Wednesday, September 2, 2009

A Modern Lesson in the Cost of Discipleship

"The Good Shepherd giveth his life for the sheep." Martyrs, like the Good Shepherd, laid down their lives for the sheep because, like him, they cared and loved and were imbued with the spirit of sacrifice which springs out of an unconquerable love, a love which witnesses to God's great attributes of beauty, truth and goodness, even if they have to be attained through much tribulation...They knowing full well the risk, elected to stay with their flock."
(The Most Reverend Sir Philip Strong, Bishop of New Guinea, 1936-1962
in a sermon on September 2, 1981)

Anglican missionaries first arrived on the north coast of eastern New Guinea, at a place near Dogura, on August 10, 1891. Teaching and medical missions were gradually established along the north coast and in the inland mountain villages.

When the Japanese Imperial Army invaded the north coast of Papua in March, 1942, Bishop Philip Strong, Bishop of New Guinea, 1936 to 1962, advised his mission staff to leave for their own safety before the Japanese arrived. Many elected to stay with their people. It is estimated that some 333 church workers of all denominations died for their faith in Papua New Guinea during World War II. Of these, twelve were associated with the Anglican Missions, coming mostly from around Popondetta — at the villages of Gona, Sangara and Isivita. The village of Sangara is slightly to the north of Kokoda, another New Guinea village that features prominently in the Australian history of the war because of the sacrifices made by both Australians and Papuans on the track between Port Moresby and Kokoda — their opposition to the Japanese advance at that time probably averted the direct invasion of Northern Australia.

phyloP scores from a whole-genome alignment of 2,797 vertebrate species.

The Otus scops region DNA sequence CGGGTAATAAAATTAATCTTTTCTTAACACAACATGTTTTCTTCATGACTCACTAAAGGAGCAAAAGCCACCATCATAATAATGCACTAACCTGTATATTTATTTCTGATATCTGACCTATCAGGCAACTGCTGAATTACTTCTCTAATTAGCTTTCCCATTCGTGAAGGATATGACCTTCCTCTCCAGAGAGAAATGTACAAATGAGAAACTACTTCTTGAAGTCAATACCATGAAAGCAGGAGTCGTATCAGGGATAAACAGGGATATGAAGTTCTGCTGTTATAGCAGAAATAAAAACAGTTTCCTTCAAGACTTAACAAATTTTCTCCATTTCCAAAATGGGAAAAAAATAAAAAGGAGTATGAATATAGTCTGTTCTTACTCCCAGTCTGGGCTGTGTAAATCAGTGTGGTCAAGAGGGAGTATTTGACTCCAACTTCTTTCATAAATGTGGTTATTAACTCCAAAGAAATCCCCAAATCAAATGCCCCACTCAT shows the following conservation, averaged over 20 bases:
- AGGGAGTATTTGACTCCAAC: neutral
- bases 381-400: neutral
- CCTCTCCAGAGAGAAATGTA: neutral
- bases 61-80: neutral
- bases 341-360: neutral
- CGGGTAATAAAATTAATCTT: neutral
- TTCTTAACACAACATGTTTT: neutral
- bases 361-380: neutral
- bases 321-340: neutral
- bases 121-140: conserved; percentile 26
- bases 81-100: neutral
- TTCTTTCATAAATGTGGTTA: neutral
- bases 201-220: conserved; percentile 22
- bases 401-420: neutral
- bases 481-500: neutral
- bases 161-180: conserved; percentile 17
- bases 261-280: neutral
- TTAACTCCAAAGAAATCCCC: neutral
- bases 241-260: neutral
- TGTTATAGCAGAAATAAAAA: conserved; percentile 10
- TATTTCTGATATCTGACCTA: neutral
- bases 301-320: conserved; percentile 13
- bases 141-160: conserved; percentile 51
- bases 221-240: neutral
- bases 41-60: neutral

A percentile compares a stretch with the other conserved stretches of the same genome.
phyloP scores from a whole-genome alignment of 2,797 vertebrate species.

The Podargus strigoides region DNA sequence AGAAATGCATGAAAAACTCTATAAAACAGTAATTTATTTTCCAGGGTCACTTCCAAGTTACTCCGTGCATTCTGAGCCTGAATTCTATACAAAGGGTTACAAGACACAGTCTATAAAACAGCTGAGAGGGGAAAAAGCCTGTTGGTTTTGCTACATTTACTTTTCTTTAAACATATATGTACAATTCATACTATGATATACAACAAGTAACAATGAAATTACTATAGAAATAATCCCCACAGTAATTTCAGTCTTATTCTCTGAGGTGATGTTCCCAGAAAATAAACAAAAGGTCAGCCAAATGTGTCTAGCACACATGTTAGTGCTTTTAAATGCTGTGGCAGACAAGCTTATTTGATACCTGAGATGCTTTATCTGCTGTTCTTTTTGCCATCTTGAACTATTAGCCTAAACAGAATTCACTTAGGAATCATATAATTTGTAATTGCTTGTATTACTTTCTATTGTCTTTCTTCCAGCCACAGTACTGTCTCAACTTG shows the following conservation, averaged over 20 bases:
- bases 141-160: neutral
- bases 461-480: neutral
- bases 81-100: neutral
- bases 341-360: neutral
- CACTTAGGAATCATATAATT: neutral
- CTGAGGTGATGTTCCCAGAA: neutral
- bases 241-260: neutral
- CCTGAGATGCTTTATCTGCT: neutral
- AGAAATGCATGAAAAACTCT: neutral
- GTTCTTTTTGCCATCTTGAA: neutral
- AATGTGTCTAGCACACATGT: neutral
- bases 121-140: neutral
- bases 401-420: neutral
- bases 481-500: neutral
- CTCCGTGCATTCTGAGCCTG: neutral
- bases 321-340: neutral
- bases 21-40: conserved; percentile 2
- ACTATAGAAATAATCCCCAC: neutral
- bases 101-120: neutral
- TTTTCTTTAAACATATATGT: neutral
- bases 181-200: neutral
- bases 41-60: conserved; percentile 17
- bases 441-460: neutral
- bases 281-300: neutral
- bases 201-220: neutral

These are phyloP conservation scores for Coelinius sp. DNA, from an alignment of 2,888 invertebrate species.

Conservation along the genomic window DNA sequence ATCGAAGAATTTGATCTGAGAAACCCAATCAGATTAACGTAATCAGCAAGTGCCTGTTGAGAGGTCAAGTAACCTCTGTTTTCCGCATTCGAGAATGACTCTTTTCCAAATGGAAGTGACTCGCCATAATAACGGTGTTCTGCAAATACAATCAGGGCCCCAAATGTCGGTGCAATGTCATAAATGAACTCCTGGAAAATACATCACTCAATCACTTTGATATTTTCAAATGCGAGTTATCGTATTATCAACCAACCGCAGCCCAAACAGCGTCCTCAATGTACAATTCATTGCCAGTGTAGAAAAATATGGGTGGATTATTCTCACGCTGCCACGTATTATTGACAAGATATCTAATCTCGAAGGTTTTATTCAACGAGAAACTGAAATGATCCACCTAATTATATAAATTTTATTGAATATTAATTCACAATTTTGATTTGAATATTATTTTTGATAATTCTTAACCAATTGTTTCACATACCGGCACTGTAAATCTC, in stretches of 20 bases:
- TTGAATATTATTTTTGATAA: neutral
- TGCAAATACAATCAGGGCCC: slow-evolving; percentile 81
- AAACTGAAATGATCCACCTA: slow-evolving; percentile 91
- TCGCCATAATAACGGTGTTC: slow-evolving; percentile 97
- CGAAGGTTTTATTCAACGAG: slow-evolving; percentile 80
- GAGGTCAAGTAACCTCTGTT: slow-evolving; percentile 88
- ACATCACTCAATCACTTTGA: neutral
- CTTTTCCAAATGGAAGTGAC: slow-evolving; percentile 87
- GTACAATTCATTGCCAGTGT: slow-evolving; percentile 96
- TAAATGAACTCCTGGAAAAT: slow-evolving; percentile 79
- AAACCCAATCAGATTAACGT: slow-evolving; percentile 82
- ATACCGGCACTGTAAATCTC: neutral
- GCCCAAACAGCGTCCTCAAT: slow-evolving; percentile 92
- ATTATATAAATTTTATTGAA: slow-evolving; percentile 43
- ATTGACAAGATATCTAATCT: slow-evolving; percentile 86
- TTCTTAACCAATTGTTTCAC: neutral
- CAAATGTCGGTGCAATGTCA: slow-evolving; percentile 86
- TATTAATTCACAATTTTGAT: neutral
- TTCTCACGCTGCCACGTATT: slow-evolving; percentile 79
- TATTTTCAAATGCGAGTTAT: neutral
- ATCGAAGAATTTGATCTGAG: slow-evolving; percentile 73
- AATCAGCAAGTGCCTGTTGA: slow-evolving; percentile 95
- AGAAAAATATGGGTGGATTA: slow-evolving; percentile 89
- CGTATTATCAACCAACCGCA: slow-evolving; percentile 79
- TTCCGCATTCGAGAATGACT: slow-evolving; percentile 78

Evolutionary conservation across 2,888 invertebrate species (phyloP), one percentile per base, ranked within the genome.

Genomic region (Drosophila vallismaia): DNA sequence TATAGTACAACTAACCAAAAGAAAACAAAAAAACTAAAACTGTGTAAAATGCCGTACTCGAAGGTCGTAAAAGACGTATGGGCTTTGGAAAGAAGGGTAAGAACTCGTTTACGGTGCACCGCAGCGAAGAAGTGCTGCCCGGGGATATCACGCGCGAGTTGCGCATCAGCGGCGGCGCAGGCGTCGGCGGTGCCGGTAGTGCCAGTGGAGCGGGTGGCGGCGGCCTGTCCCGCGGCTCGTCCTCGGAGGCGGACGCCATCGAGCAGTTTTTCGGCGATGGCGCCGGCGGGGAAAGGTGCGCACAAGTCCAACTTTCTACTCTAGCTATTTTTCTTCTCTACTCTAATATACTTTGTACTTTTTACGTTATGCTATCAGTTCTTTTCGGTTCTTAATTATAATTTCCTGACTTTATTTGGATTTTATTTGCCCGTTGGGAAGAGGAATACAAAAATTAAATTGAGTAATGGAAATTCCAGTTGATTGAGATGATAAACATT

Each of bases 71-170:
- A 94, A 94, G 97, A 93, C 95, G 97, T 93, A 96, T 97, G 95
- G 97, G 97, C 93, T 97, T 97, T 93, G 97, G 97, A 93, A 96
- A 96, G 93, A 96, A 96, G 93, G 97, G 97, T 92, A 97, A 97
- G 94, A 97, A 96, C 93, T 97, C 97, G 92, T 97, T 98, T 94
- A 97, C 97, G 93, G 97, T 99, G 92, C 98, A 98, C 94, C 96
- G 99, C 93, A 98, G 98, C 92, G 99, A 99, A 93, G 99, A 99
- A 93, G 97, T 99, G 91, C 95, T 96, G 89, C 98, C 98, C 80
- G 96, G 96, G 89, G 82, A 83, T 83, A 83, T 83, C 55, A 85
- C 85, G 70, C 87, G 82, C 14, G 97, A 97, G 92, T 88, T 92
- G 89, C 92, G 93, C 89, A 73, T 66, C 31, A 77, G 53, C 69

Among the Anglican Martyrs of New Guinea are:

The Rev. Henry Matthews, priest
Leslie Gariadi, his Papuan assistant

The Rev. Henry Holland, priest from Isivita
John Duffill, builder/carpenter from Isivita

The Rev. Vivian Redlich, priest from Sangara
Sister Margery Brenchley, nurse from Sangara
Lilla Lashmar, teacher from Sangara
Lucian Tapiedi, Papuan teacher/evangelist from Sangara

Sister May Hayman, nurse from Gona and fiancée of Fr. Vivian Redlich
Mavis Parkinson, teacher from Gona

The Rev. John Barge, priest
The Rev. Bernard Moore, priest

The latter two, who were killed in the New Guinea Islands, were added to the list of Anglican Martyrs from New Guinea in 1949 and 1992, respectively.

Fr. Matthews and his assistant Leslie Gariadi were killed when the boat they were on was sunk between Port Moresby and Daru and the survivors machine-gunned.

Lucian Tapiedi was axed to death by a collaborator from his own people when he stood up for the missionaries from Sangara and Isivita whom he was accompanying.

The five people who accompanied Lucian were beheaded shortly afterwards on Buna Beach.

The two Gona missionary sisters were bayonetted to death at Jegarata, near Popondetta.

All these deaths occurred around or during August, 1942. Four years later Bishop Strong proclaimed September 2 as the official feast for the Commemoration of the New Guinea Martyrs.

No comments: